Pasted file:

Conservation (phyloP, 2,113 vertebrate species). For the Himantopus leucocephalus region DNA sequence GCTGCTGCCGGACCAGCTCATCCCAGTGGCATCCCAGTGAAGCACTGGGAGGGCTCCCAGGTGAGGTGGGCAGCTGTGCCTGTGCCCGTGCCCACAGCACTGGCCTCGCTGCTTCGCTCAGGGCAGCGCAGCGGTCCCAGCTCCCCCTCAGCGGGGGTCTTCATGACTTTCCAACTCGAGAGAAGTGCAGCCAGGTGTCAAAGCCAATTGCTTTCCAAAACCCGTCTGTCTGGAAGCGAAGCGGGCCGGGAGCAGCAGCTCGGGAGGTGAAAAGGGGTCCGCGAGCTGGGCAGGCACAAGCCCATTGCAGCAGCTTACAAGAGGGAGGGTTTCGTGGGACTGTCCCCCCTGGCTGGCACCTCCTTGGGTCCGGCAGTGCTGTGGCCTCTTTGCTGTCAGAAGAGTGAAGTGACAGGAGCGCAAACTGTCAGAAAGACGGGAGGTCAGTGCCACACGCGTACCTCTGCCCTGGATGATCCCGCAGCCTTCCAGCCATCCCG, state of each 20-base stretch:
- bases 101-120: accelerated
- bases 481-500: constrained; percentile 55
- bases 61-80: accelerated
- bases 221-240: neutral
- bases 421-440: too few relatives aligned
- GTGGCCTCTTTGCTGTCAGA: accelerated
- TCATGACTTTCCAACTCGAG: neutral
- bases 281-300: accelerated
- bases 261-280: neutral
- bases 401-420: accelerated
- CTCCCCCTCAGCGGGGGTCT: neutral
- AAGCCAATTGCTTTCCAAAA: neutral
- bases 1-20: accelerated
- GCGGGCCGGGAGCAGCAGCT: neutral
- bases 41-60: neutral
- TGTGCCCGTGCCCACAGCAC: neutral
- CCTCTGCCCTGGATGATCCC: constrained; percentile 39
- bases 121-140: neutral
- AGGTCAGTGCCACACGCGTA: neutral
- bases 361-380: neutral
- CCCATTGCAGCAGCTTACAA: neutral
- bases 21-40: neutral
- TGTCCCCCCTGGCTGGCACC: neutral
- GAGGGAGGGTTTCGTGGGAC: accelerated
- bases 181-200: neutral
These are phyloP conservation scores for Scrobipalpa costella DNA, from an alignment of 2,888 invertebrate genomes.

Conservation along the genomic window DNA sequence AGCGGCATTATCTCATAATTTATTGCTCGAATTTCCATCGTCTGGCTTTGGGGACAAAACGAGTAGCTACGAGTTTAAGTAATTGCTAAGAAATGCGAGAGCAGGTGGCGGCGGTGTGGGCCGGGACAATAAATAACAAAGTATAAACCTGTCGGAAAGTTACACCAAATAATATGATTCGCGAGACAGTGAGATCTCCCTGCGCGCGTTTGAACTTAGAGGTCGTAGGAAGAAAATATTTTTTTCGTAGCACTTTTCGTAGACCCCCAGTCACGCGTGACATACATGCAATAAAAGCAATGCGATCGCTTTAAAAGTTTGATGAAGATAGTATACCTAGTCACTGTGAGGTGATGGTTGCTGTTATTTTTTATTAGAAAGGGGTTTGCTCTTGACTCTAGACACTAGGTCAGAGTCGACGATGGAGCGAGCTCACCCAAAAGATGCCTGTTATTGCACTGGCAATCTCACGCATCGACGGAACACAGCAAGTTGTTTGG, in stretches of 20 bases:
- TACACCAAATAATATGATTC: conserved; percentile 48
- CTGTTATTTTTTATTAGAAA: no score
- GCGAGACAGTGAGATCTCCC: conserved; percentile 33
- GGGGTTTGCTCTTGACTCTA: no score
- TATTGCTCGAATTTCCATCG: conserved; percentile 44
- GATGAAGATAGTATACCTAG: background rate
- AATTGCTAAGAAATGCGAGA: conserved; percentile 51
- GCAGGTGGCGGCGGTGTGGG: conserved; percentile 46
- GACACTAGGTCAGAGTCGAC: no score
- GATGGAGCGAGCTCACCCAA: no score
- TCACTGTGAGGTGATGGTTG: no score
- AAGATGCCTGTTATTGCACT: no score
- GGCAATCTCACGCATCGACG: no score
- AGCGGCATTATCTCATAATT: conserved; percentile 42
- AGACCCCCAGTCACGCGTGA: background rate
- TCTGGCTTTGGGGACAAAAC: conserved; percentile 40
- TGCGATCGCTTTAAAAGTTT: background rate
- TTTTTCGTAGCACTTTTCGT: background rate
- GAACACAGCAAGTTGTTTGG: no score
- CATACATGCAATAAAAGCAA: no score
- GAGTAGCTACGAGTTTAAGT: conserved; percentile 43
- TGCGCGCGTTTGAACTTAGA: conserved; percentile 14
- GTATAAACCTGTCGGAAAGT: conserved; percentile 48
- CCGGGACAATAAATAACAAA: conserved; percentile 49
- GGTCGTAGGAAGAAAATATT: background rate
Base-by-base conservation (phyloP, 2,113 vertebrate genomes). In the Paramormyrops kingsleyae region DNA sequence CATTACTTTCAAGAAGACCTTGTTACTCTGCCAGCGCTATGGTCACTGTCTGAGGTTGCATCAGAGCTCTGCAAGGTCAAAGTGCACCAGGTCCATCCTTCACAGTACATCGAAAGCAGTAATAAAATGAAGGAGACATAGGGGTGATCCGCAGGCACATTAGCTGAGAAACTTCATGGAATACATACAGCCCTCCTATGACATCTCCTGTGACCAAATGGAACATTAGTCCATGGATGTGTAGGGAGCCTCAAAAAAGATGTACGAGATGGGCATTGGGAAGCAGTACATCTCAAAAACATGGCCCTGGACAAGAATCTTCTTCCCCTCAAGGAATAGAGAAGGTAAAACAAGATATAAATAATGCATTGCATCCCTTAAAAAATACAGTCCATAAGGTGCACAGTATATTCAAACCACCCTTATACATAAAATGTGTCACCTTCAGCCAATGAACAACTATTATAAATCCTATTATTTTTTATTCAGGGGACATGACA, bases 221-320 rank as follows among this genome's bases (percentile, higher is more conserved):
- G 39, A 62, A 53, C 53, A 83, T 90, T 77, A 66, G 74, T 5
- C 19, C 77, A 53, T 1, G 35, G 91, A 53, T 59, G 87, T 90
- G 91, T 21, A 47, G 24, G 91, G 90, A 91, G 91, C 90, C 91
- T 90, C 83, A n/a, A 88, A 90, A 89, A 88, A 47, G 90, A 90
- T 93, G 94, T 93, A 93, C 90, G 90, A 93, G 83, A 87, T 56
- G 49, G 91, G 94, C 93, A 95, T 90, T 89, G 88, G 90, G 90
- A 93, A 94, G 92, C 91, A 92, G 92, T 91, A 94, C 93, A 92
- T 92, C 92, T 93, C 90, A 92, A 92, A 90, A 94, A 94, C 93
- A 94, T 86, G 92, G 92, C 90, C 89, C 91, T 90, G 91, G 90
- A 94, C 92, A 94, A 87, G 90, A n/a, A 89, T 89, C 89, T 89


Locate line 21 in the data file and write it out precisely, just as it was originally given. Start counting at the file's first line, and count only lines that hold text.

- bases 361-380: neutral